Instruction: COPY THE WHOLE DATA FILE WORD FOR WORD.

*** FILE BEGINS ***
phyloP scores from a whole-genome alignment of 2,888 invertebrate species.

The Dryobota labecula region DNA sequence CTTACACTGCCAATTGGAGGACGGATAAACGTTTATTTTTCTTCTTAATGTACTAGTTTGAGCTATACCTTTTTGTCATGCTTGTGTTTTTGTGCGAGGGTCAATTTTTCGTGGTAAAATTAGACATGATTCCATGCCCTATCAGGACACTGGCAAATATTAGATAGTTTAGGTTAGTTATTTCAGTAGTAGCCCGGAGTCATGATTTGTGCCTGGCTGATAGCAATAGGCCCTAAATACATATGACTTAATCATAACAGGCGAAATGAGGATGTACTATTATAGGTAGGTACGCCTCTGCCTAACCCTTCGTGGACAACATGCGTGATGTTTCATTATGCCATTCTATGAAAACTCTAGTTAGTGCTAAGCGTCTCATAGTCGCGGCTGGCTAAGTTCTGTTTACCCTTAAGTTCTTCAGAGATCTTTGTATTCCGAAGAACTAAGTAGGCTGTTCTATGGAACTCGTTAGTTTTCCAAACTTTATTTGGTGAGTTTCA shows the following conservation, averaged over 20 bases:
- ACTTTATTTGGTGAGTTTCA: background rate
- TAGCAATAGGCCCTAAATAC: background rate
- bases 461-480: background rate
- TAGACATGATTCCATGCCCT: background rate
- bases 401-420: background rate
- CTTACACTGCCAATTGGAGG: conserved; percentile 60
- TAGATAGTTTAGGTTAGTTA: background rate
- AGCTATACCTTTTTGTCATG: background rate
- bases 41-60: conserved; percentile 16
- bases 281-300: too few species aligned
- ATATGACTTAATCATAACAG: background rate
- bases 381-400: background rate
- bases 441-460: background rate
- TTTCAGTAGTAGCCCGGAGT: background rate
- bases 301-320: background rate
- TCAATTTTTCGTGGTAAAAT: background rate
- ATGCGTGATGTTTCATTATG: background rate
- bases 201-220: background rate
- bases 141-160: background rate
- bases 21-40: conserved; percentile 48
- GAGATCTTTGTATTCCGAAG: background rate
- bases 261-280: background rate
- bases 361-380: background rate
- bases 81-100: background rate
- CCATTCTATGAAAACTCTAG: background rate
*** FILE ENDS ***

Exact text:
phyloP scores from a whole-genome alignment of 2,888 invertebrate species.

The Dryobota labecula region DNA sequence CTTACACTGCCAATTGGAGGACGGATAAACGTTTATTTTTCTTCTTAATGTACTAGTTTGAGCTATACCTTTTTGTCATGCTTGTGTTTTTGTGCGAGGGTCAATTTTTCGTGGTAAAATTAGACATGATTCCATGCCCTATCAGGACACTGGCAAATATTAGATAGTTTAGGTTAGTTATTTCAGTAGTAGCCCGGAGTCATGATTTGTGCCTGGCTGATAGCAATAGGCCCTAAATACATATGACTTAATCATAACAGGCGAAATGAGGATGTACTATTATAGGTAGGTACGCCTCTGCCTAACCCTTCGTGGACAACATGCGTGATGTTTCATTATGCCATTCTATGAAAACTCTAGTTAGTGCTAAGCGTCTCATAGTCGCGGCTGGCTAAGTTCTGTTTACCCTTAAGTTCTTCAGAGATCTTTGTATTCCGAAGAACTAAGTAGGCTGTTCTATGGAACTCGTTAGTTTTCCAAACTTTATTTGGTGAGTTTCA shows the following conservation, averaged over 20 bases:
- ACTTTATTTGGTGAGTTTCA: background rate
- TAGCAATAGGCCCTAAATAC: background rate
- bases 461-480: background rate
- TAGACATGATTCCATGCCCT: background rate
- bases 401-420: background rate
- CTTACACTGCCAATTGGAGG: conserved; percentile 60
- TAGATAGTTTAGGTTAGTTA: background rate
- AGCTATACCTTTTTGTCATG: background rate
- bases 41-60: conserved; percentile 16
- bases 281-300: too few species aligned
- ATATGACTTAATCATAACAG: background rate
- bases 381-400: background rate
- bases 441-460: background rate
- TTTCAGTAGTAGCCCGGAGT: background rate
- bases 301-320: background rate
- TCAATTTTTCGTGGTAAAAT: background rate
- ATGCGTGATGTTTCATTATG: background rate
- bases 201-220: background rate
- bases 141-160: background rate
- bases 21-40: conserved; percentile 48
- GAGATCTTTGTATTCCGAAG: background rate
- bases 261-280: background rate
- bases 361-380: background rate
- bases 81-100: background rate
- CCATTCTATGAAAACTCTAG: background rate